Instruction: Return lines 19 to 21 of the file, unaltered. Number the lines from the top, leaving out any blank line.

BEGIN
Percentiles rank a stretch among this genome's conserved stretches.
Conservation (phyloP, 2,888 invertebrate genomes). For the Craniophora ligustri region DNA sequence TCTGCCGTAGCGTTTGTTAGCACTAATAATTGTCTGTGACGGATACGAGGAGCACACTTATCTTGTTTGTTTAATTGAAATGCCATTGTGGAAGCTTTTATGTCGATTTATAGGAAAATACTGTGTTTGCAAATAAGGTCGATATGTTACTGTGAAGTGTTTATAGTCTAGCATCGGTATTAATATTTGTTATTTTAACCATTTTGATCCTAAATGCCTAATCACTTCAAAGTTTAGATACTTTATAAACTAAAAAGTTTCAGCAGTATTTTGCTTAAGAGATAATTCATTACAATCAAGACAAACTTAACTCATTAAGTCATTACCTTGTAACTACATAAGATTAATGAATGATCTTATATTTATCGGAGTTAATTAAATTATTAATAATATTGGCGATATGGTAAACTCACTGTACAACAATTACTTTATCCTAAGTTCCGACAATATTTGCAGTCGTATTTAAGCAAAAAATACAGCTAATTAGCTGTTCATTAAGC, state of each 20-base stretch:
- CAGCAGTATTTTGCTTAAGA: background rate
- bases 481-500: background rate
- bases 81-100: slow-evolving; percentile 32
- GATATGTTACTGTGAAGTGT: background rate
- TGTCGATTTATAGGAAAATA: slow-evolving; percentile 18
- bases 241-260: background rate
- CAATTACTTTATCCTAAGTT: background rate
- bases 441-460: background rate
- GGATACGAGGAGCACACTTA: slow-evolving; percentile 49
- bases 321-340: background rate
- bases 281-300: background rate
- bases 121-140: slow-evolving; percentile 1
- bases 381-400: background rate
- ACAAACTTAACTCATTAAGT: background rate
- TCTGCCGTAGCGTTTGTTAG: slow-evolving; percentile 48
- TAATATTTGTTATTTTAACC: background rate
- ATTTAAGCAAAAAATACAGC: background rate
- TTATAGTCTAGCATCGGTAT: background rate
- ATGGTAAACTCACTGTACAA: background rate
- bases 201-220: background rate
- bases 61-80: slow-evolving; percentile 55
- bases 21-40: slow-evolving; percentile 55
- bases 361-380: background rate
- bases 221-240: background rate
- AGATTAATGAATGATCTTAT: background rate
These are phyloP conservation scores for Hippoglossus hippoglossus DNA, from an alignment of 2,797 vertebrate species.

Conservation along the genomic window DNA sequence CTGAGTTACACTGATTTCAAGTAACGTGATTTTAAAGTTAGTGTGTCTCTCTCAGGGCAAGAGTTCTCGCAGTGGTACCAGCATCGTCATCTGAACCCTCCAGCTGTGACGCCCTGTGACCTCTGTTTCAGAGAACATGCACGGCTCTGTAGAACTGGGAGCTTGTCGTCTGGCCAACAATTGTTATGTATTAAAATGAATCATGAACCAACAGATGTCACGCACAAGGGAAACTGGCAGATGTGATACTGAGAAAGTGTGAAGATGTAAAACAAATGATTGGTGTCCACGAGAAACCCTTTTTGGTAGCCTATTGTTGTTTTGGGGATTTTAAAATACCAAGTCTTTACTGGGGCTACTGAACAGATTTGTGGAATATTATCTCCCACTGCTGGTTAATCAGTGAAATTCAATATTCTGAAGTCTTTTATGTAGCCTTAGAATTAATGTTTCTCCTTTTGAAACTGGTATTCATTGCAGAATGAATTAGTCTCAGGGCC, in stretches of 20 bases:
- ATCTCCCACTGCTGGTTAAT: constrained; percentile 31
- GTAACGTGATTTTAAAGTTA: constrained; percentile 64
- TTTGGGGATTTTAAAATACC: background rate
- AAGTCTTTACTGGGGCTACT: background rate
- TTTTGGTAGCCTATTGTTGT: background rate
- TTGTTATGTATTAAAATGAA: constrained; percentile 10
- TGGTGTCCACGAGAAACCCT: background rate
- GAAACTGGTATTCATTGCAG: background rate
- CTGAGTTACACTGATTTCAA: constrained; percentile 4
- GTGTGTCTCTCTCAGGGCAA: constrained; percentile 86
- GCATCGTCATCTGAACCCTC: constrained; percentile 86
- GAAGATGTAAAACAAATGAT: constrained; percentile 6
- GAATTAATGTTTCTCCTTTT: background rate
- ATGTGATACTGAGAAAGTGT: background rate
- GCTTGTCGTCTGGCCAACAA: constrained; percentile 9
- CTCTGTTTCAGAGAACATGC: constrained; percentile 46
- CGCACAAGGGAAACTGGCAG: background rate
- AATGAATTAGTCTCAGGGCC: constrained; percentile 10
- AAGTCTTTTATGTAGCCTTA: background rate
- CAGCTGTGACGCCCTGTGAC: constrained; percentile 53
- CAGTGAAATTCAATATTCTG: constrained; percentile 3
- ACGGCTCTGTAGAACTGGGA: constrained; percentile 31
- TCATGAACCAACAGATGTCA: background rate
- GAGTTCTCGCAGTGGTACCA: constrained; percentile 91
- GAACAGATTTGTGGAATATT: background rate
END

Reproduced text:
- ATTTAAGCAAAAAATACAGC: background rate
- TTATAGTCTAGCATCGGTAT: background rate
- ATGGTAAACTCACTGTACAA: background rate